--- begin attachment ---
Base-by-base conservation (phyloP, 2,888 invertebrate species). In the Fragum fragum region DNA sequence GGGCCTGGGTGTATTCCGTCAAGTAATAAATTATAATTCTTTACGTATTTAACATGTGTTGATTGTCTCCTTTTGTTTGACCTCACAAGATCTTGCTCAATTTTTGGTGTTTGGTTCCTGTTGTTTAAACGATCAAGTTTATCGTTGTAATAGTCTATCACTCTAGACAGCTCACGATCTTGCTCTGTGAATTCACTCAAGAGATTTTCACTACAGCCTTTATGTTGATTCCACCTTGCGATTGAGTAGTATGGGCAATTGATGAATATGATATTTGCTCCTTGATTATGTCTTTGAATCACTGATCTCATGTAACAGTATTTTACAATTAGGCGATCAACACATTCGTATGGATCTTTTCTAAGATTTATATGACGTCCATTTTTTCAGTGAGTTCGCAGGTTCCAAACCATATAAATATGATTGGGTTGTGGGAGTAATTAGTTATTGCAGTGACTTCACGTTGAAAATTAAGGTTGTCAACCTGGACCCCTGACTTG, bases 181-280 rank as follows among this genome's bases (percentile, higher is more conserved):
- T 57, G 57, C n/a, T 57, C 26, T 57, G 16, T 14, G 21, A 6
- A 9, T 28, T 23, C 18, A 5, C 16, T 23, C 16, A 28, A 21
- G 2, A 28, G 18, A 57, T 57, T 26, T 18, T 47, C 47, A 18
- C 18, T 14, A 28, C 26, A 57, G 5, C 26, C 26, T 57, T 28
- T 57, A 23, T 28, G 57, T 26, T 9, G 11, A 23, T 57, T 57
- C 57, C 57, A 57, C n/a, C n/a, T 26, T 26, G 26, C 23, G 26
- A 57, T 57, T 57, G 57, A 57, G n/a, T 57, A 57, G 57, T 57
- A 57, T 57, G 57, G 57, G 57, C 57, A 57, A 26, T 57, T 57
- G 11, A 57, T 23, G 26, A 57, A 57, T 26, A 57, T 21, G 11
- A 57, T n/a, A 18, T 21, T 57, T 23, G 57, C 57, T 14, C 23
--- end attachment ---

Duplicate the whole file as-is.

Base-by-base conservation (phyloP, 2,888 invertebrate species). In the Fragum fragum region DNA sequence GGGCCTGGGTGTATTCCGTCAAGTAATAAATTATAATTCTTTACGTATTTAACATGTGTTGATTGTCTCCTTTTGTTTGACCTCACAAGATCTTGCTCAATTTTTGGTGTTTGGTTCCTGTTGTTTAAACGATCAAGTTTATCGTTGTAATAGTCTATCACTCTAGACAGCTCACGATCTTGCTCTGTGAATTCACTCAAGAGATTTTCACTACAGCCTTTATGTTGATTCCACCTTGCGATTGAGTAGTATGGGCAATTGATGAATATGATATTTGCTCCTTGATTATGTCTTTGAATCACTGATCTCATGTAACAGTATTTTACAATTAGGCGATCAACACATTCGTATGGATCTTTTCTAAGATTTATATGACGTCCATTTTTTCAGTGAGTTCGCAGGTTCCAAACCATATAAATATGATTGGGTTGTGGGAGTAATTAGTTATTGCAGTGACTTCACGTTGAAAATTAAGGTTGTCAACCTGGACCCCTGACTTG, bases 181-280 rank as follows among this genome's bases (percentile, higher is more conserved):
- T 57, G 57, C n/a, T 57, C 26, T 57, G 16, T 14, G 21, A 6
- A 9, T 28, T 23, C 18, A 5, C 16, T 23, C 16, A 28, A 21
- G 2, A 28, G 18, A 57, T 57, T 26, T 18, T 47, C 47, A 18
- C 18, T 14, A 28, C 26, A 57, G 5, C 26, C 26, T 57, T 28
- T 57, A 23, T 28, G 57, T 26, T 9, G 11, A 23, T 57, T 57
- C 57, C 57, A 57, C n/a, C n/a, T 26, T 26, G 26, C 23, G 26
- A 57, T 57, T 57, G 57, A 57, G n/a, T 57, A 57, G 57, T 57
- A 57, T 57, G 57, G 57, G 57, C 57, A 57, A 26, T 57, T 57
- G 11, A 57, T 23, G 26, A 57, A 57, T 26, A 57, T 21, G 11
- A 57, T n/a, A 18, T 21, T 57, T 23, G 57, C 57, T 14, C 23